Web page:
Commercial Truck & Bus Alignment

FAQs About Your Tire Alignment

When should a new truck be aligned?

Bridgestone and the Technology and Maintenance Council (TMC) recommended Practice RP 642A-2 suggests a “post break-in” alignment between 15,000 and 30,000 miles or 3 months, whichever comes first. TMC recommends this break-in period because it is where vehicles experience the most change in the components affecting alignment. Aligning too early can do more harm than good. TMC recommends subsequent alignments be done every 80,000 to 100,000 miles after the post break-in alignment. Get your alignments done at about the same intervals as replacing steer tires.

What are the top reasons to check alignment?

Check alignment if you observe irregular tire wear. Check alignment if the driver reports steering or handling problems. Check alignment any time the vehicle has been damaged, or if components that affect alignment have been replaced.

Where do alignment problems originate?

Commercial tire wear problems may show up on steer tires, but may be coming from the drive or the trailer axles, which can have a huge effect on overall vehicle alignment. Many alignment experts rank drive axles as causing the most trouble, followed by trailer axles, with steer axles ranking last.

Why do different shops get different alignment results?

Not all shops have the same equipment or attention to calibration. The technicians’ level of training is another factor in the results. 

Should good alignment eliminate irregular wear?

Once irregular wear starts on a steer or trailer tire, there is no way to counteract it. Unfortunately, it’s just going to continue to get worse. If you put new tires on after you align, they should wear evenly, but your old tires are going to continue to show irregular wear. Also, bear in mind that there’s a difference between a vehicle that’s aligned to “spec” and one that’s aligned to “tire wear.”

How should alignment specs be interpreted?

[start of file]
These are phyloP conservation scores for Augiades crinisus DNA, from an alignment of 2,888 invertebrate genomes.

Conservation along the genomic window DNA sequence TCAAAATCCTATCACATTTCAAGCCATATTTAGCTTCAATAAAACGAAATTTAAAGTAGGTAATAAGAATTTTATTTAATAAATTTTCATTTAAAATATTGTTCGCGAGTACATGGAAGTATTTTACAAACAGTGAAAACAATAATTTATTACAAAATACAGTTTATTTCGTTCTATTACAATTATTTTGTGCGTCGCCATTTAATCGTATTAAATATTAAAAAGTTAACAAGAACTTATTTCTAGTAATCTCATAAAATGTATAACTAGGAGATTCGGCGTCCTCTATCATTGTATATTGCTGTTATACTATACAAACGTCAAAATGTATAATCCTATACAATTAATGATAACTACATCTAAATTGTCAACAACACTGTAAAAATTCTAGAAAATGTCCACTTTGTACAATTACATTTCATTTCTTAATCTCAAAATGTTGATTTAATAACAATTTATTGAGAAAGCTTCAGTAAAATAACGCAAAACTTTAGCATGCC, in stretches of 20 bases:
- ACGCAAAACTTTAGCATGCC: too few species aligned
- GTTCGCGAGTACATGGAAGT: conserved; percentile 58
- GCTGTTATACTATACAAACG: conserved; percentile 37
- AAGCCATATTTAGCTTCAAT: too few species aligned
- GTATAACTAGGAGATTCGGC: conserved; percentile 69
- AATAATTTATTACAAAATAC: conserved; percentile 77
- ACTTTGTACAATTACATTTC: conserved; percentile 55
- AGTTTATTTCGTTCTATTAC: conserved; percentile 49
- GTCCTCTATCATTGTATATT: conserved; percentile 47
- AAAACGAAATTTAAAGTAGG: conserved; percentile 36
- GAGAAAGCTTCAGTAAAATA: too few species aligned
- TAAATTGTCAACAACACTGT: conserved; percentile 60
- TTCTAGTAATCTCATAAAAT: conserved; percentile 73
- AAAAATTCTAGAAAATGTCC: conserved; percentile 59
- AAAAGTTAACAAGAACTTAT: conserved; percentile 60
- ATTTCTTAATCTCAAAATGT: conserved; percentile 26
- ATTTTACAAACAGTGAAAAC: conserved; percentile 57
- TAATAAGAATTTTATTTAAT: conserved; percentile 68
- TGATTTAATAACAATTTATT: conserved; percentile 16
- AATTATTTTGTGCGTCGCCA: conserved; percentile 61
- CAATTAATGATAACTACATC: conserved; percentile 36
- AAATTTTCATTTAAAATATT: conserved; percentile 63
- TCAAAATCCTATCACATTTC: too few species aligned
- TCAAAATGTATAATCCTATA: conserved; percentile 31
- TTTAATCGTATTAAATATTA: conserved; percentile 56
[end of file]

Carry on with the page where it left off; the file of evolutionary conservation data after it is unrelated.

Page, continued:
The manufacturers establish alignment specs based on their experience of what works best with the average conditions of use. However, your conditions may not be “average.” You may haul much heavier or much lighter loads. You may have more or less road crown along your routes. There are so many operational variables. If you think about road crown, for example, it’s trying to push the vehicle off the road and onto the shoulder. If the vehicle were aligned for a perfectly flat road, the driver would have to  apply constant force to the steering wheel to keep the vehicle on the crowned road.  The alignment specs try to take things like that into account.

Why does alignment matter?

A misaligned vehicle not only wastes rubber and fuel, but can also be a detriment to a driver’s energy and attitude. However, when the vehicle and tires are both going in the same direction under load capacity and at normal speeds, the well-aligned truck wastes very few of these things.

So how do we know if our trucks are truly properly aligned?

Tire wear is the best indicator. The lifespan of your tires last will tell you whether your axles are properly aligned. Correct inflation pressure and alignment are the two biggest factors in tire longevity.

What should you expect from a proper alignment service?

Reputable shops employ only certified technicians. These shops are clean and orderly. They probably came recommended because they have a solid reputation. A good alignment shop will give you a “Before and After” report that compares settings. In addition to the report, drivers should expect a test drive to look for any change in handling or road feel.